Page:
Pearl River stocks in peril after invasion by alien fish
GUANGZHOU: Alien fish are threatening local fish systems in the Pearl River in South China.
Director of the Guangzhou Fishery Management Bureau Zou Rongya said the invasion of exotic fish is threatening the local aquatic system.
The Qingdaofu, or siluraformes, was identified recently as a particularly serious threat, Zou said.
Fishermen and clean-up workers have recently discovered a large number of these fish in the Bai'etang-Huangpu Port section of the Pearl River.
"Eight out of the 10 fish we catch in the Pearl River now are Qingdaofu," said one fisherman.
The fish, which look like angelfish, have eaten many small fish and have started rapidly producing their own fry.
"Its fast growth has seriously threatened other species' reproduction, leading to an unbalanced aquatic eco-system," Zou said.
The grey and white fish can grow 20-30 centimetres long and weigh about 1 kilogram, Zou said.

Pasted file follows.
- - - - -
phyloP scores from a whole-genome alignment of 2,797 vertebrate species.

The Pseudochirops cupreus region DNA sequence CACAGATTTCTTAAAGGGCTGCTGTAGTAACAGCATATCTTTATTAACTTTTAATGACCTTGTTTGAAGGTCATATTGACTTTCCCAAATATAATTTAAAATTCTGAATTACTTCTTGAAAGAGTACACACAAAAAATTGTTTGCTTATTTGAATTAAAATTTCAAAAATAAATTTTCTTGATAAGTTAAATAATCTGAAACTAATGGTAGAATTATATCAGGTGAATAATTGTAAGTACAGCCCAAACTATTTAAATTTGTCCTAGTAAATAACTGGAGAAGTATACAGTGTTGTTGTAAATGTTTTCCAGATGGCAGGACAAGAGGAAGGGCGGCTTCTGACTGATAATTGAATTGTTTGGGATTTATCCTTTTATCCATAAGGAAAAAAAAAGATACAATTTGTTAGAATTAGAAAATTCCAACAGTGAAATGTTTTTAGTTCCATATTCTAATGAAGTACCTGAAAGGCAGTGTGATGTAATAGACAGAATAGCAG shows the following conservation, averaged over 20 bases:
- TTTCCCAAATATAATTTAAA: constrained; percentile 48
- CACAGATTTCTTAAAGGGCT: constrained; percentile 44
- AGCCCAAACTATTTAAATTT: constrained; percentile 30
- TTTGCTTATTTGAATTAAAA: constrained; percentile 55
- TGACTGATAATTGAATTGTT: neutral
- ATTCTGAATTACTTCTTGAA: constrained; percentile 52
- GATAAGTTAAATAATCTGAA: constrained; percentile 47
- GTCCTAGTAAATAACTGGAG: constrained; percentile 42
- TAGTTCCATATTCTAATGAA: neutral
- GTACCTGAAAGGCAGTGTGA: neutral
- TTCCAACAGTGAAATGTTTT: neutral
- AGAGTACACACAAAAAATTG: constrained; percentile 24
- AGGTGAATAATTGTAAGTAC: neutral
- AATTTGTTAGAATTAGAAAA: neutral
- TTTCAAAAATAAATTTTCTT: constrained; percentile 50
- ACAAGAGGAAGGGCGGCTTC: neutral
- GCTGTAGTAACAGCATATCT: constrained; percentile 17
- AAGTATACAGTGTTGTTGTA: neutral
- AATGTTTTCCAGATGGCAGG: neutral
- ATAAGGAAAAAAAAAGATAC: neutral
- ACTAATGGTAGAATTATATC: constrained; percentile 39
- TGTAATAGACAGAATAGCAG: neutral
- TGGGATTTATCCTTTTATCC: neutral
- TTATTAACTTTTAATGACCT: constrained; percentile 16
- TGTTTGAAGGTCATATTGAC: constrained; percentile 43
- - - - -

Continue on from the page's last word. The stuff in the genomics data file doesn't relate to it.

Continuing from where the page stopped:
One fisherman in Guangzhou first caught a Qingdaofu in early 2003, when nobody could name it.
Probably originating in Latin America, the fish became a popular pet because of its strange appearance.
The fish is also found in Taiwan Province, where workers have tried several methods to deal with it but in vain, Zou said.
The species is one of the most aggressive to invade the river.
"Invasive fish species have changed the local aquatic system by modifying species composition, population structure and food chains," Zou said.
No effective methods have been found to eliminate it. All Zou could suggest was that fishermen did not throw it back if they caught it by mistake.
(China Daily 06/18/2005 page2)